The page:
“You therefore must be perfect, as your heavenly Father is perfect.” Matthew 5:48
What do you feel when you read the verse above? I remember reading this verse in junior high and my heart skipping a beat. Be perfect—really? I remember thinking. If this is what it means to be a Christian, I’m doomed! My emotions quickly went from being perplexed, to utter hopelessness and fear.
Looking back, I can see that the hopelessness and fear I felt was the correct emotion because it was based on a false identity I had adopted for myself. At that time in my life, I was buying into a false religion of Christianity that said, “Try harder, do more, you have to earn it.” If you’re reading this and you can relate, please keep reading, because there’s great hope and truth for you today.
Verse 48 concludes Jesus’ famous sermon on the mount found in Matthew 5. In the verses leading up to this jaw-dropper, Jesus essentially takes what the people believed based on the Law and takes it up a level. We see this based on the repetitive nature of the phrase, “You have heard [pointing to the law] . . . But I say [establishing a higher standard] . . . ” In short, Jesus is saying, “I’m giving you a higher standard of righteousness than what you’ve heard.”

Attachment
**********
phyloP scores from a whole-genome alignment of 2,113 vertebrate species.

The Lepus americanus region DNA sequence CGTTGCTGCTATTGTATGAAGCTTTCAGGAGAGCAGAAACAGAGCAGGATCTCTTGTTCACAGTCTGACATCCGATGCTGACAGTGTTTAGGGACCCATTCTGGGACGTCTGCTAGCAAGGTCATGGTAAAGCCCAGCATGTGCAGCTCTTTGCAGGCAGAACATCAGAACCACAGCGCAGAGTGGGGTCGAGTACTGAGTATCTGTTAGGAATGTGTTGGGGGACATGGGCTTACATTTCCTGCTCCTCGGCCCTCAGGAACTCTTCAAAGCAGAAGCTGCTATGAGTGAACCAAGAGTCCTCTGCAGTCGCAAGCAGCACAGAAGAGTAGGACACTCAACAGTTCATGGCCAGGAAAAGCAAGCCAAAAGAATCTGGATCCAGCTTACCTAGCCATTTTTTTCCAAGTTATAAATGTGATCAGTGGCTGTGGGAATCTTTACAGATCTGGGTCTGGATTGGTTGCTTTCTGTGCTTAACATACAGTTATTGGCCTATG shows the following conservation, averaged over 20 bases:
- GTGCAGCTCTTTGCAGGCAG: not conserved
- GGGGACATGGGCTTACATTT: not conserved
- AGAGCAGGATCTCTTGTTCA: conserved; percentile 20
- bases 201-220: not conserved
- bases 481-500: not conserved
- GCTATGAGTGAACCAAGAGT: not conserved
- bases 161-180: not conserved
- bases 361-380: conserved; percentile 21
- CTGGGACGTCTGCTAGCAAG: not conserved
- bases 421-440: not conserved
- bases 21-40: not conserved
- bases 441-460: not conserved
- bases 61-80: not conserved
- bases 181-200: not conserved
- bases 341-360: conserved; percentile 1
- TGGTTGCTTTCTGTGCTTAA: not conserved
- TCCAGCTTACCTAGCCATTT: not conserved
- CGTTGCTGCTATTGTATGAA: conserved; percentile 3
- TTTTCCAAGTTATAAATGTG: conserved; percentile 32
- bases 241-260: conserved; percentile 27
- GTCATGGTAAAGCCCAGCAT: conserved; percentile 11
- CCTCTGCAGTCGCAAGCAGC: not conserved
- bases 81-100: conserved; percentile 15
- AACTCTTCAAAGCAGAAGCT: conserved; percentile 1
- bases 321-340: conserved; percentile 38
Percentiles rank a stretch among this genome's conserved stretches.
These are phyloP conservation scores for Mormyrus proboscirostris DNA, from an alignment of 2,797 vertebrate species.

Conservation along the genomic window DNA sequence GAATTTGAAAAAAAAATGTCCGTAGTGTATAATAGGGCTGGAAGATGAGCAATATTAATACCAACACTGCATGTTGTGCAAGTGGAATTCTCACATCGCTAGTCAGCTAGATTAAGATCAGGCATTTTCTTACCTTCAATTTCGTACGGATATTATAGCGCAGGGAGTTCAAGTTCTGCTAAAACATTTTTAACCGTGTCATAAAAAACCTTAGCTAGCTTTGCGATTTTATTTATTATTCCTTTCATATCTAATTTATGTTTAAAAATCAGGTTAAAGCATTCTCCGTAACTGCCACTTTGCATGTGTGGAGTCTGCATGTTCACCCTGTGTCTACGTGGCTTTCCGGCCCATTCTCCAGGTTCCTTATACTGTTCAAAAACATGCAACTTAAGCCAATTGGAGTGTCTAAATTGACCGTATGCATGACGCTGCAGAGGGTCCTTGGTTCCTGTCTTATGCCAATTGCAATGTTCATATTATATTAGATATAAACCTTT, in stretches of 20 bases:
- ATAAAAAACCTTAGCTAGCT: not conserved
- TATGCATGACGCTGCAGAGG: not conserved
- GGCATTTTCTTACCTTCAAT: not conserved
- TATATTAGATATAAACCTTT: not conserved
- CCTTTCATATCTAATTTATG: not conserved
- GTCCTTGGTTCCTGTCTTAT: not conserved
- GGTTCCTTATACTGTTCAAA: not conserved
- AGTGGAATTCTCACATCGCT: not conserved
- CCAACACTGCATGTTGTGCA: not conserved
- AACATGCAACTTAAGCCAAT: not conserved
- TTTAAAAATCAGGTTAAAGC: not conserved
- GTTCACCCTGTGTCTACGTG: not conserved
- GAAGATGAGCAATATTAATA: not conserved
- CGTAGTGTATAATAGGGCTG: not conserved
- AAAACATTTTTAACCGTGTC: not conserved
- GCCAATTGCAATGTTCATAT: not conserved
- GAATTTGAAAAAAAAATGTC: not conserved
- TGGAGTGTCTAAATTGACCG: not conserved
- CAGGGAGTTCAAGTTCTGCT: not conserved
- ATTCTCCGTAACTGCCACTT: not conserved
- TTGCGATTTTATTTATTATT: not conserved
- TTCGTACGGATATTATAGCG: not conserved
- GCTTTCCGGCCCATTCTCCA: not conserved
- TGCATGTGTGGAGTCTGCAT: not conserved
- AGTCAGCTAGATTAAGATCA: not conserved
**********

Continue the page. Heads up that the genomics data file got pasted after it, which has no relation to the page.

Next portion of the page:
If it’s impossible to keep the Law to perfection, and now Jesus is presenting a higher standard, how in the world can we “be perfect”? After all, Jesus doesn’t say, “Try to be perfect” or “Do your best to be perfect” —Jesus says you must be perfect.
The truth is this: on our own, we can’t be perfect, but in Jesus we can.
In order to make sense of this truth, we need to look back at verse 17. In reference to the Law, Jesus says, “Do not think that I have come to abolish the Law or the Prophets; I have not come to abolish them but to fulfill them.”
Through Jesus’ life, death, and resurrection, the Law has been fulfilled in him. No matter how hard you try or work for perfection, you’ll never reach it—and this is actually a wonderful thing. Take a breath and rest in the truth that you can “be perfect,” but not through your efforts, only through a new identity in Jesus.
The Law condemns you to death, but only Jesus brings you to new life. The Law says you’re named as a sinner, but through Jesus, God names you a saint. The Law says you’ll never reach perfection, but in Jesus, God sees you as perfect through his Son.